Map data structure is typically implemented as an associative array or hash table, which uses a hash function to compute a unique index for each key-value pair. This index is then used to store and retrieve the value associated with that key.

Map Data Structure

When a new key-value pair is added to the Map, the hash function is applied to the key to compute its index, and the value is stored at that index. If there is already a value stored at that index, then the new value replaces the old one.

Ordered vs Unordered Map in C++:

1. Ordered Map

In C++, an ordered map is implemented using the std::map container provided in the Standard Template Library (STL). The std::map is a templated container that stores key-value pairs in a sorted order based on the keys.

Ordered Map

Here is an example of how to declare an ordered map in C++:

C++

// CPP program to count frequencies of array items
#include <bits/stdc++.h>
using namespace std;
 
void countFreq(int arr[], int n)
{
    map<int, int> mp;
 
    // Traverse through array elements and
    // count frequencies
    for (int i = 0; i < n; i++)
        mp[arr[i]]++;
 
    // Traverse through map and print frequencies
    for (auto x : mp)
        cout << x.first << " " << x.second << endl;
}
 
int main()
{
    int arr[] = { 1, 2, 3, 3, 4, 5, 5, 5 };
    int n = sizeof(arr) / sizeof(arr[0]);
    countFreq(arr, n);
    return 0;
}

                    

Java

// Java program to count frequencies of array items
 
import java.io.*;
import java.util.*;
 
class GFG {
 
    static void countFreq(int[] arr, int n)
    {
        Map<Integer, Integer> mp = new HashMap<>();
 
        // Traverse through array elements and count
        // frequencies
        for (int i = 0; i < n; i++)
            mp.put(arr[i], mp.getOrDefault(arr[i], 0) + 1);
 
        // Traverse through map and print frequencies
        for (Map.Entry<Integer, Integer> entry :
             mp.entrySet())
            System.out.println(entry.getKey() + " "
                               + entry.getValue());
    }
 
    public static void main(String[] args)
    {
        int[] arr = { 1, 2, 3, 3, 4, 5, 5, 5 };
        int n = arr.length;
        countFreq(arr, n);
    }
}
 
// This code is contributed by karthik.

                    

Python3

# Python program to count frequencies of array items
from collections import defaultdict
 
def countFreq(arr):
    freq = defaultdict(int)
 
    # Traverse through array elements and count frequencies
    for i in arr:
        freq[i] += 1
 
    # Traverse through dictionary and print frequencies
    for key, value in freq.items():
        print(key, value)
 
# Driver code
if __name__ == "__main__":
    arr = [1, 2, 3, 3, 4, 5, 5, 5]
    countFreq(arr)

                    

C#

// C# program to count frequencies of array items
using System;
using System.Collections.Generic;
 
public class GFG {
    static void countFreq(int[] arr, int n)
    {
        Dictionary<int, int> mp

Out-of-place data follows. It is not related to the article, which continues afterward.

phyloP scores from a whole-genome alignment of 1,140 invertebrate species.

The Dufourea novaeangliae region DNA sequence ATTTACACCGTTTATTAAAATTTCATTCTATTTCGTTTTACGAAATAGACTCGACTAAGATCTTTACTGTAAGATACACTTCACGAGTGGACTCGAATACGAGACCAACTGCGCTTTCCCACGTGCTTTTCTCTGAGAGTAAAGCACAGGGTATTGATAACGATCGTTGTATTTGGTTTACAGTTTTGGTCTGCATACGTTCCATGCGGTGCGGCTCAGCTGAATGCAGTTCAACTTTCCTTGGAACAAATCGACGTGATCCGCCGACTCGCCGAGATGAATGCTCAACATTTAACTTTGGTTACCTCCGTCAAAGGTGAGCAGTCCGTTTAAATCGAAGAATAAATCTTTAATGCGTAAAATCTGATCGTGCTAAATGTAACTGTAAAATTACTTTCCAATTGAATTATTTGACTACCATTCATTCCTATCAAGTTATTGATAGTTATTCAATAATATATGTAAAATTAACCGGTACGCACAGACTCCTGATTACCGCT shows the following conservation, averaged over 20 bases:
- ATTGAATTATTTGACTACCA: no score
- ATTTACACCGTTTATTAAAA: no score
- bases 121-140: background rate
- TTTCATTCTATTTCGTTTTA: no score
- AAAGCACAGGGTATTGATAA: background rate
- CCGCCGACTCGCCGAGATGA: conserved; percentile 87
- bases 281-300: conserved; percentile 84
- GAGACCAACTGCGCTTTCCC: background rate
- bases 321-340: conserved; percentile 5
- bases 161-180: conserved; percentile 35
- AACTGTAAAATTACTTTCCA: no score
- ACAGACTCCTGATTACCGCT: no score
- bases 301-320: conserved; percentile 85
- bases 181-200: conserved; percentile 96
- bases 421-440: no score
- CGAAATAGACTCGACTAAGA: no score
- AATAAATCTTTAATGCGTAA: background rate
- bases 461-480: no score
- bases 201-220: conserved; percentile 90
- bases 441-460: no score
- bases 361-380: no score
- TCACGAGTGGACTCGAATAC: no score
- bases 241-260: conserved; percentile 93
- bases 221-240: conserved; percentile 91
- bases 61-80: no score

= new Dictionary<int, int>();
 
        // Traverse through array elements and
        // count frequencies
        for (int i = 0; i < n; i++)
            if (mp.ContainsKey(arr[i]))
                mp[arr[i]]++;
            else
                mp.Add(arr[i], 1);
 
        // Traverse through map and print frequencies
        foreach(KeyValuePair<int, int> x in mp)
            Console.WriteLine(x.Key + " " + x.Value);
    }
 
    public static void Main()
    {
        int[] arr = { 1, 2, 3, 3, 4, 5, 5, 5 };
        int n = arr.Length;
        countFreq(arr, n);
    }
}

                    

Javascript

function countFreq(arr) {
    let mp = new Map();
 
    // Traverse through array elements and count frequencies
    for (let i = 0; i < arr.length; i++) {
        if (mp.has(arr[i])) {
            mp.set(arr[i], mp.get(arr[i]) + 1);
        } else {
            mp.set(arr[i], 1);
        }
    }
 
    // Traverse through map and print frequencies
    for (let [key, value] of mp) {
        console.log(key + " " + value);
    }
}
 
let arr = [1, 2, 3, 3, 4, 5, 5, 5];
countFreq(arr);

                    

Output
1 1
2 1
3 2
4 1
5 3

2. Unordered Map

In C++, an unordered map is implemented using the std::unordered_map container provided in the Standard Template Library (STL). The std::unordered_map is a templated container that stores key-value pairs in an unordered manner based on the hash values of the keys.

Unordered Map

Here is an example of how to declare an unordered map in C++:

Operations Associated with Map Data Structures:

A map is a data structure that allows you to store key-value pairs. Here are some common operations that you can perform with a map:

  • Insert: we can insert a new key-value pair into the map and can assign a value to the key.
  • Retrieve: we can retrieve the value associated with a key and can pass in the key as an argument.
  • Update: we can update the value associated with a key and can assign a new value to the key.
  • Delete: we can delete a key-value pair from the map by using the erase() method and passing in the key as an argument.
  • Lookup: we can look up if a key exists in the map by using the count() method or by checking if the value associated with the key is equal to the default value.
  • Iteration: we can iterate over the key-value pairs in the map by using a for loop or an iterator.
  • Sorting: Depending on the implementation of the map, we can sort the key-value pairs based on either the keys or the values.

Below is the Implementation of the above Operations:

C++

#include <iostream>
#include <map>
 
int main()
{
    // Creating a map
    std::map<std::string, int> m;
 
    // Inserting a new key-value pair
    m["apple"] = 100;
    m["banana"] = 200;
    m["cherry"] = 300;
 
    // Retrieving the value associated with a key
    int value = m["banana"];
    std::cout << "Value for key 'banana': " << value
              << std::endl;
 
    // Updating the value associated with a key
    m["banana"] = 250;
    value = m["banana"];
    std::cout << "Updated value for key 'banana': " << value